Step 1: Peel the garlic (if you had bought whole garlic bulbs). Be sure to keep the garlic cloves whole. Mashing them can only spoil this particular recipe. Instead, you can use any of the following three methods to peel garlic cloves and keep them whole.

  • Mason Jar: Put the unpeeled garlic cloves inside, screw the lid in place, and shake the container vigorously until all the peels fall off.
  • Garlic Peeler Tube: Insert several garlic cloves into the tube and put it flat on the counter. Roll it while pressing with your palm. Watch as the peels come off one clove at a time.
  • Two Bowls: If you have lots of garlic cloves, peel them using this method. Put garlic bulbs on the counter and hit each one with your palm to release the cloves. Place the unpeeled cloves on one bowl, cover with the second bowl, and shake until the garlic cloves get fully peeled.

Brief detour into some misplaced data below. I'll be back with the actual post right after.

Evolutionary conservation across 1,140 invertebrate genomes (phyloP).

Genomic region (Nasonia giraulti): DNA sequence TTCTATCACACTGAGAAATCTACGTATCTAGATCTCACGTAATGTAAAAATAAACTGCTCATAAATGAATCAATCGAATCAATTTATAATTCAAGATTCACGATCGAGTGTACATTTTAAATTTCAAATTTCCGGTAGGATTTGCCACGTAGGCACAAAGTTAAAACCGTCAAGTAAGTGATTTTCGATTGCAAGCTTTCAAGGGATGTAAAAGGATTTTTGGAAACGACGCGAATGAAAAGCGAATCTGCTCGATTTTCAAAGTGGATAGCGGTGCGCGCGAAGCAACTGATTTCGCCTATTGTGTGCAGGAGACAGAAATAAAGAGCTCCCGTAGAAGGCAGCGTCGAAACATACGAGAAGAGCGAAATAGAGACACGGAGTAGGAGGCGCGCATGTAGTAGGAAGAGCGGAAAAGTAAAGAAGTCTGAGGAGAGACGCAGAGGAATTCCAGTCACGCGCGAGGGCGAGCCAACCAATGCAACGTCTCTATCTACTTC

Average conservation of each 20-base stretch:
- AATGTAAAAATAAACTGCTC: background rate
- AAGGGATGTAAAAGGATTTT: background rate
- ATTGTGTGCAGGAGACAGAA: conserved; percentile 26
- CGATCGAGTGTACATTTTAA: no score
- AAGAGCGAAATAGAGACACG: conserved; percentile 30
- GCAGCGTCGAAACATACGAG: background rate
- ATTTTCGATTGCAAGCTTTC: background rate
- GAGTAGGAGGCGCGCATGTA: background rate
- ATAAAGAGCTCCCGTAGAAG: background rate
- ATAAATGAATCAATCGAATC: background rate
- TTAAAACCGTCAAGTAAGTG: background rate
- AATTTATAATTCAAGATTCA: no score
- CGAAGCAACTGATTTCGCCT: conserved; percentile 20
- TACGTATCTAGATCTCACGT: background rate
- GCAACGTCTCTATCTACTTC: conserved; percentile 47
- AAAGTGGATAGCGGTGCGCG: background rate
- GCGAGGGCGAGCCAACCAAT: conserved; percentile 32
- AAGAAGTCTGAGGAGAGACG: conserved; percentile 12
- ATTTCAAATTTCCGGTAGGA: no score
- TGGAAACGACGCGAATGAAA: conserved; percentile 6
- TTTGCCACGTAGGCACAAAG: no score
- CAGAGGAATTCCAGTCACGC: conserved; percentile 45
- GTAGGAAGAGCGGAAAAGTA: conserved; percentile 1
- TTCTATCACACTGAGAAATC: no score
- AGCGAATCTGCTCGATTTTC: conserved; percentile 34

Step 2: Mix the kosher salt and vinegar in a saucepan. After bringing it to a boil, sauté until the salt dissolves fully. Lower the heat, cover the saucepan and keep it warm.

Step 3: Prepare the glass jars and lids. Wash the jars in hot soapy water, rinse in boiling water, and dry them. Depending on the canning method you choose, you may need to sterilize the jars. You may dip the jars in boiling water until the time comes to fill them with the vinegar mixture. Alternatively, you can keep the jars in an oven at 250°F. Also, wash the lids and their rings in hot soapy water. Current canning guidelines from USDA do not require keeping cans in hot water.

Step 4: Add spices and seasonings to each of the jars and fill them with garlic pickles. You need half a bay leaf, one teaspoon peppercorns, one teaspoon cumin seeds, one teaspoon coriander seeds, one teaspoon mustard seeds, and one teaspoon red pepper flakes.

Step 5: Once the seasonings have settled at the base of the jars, add the garlic cloves and fill with the vinegar mixture. At the top, leave ¼-inch headspace.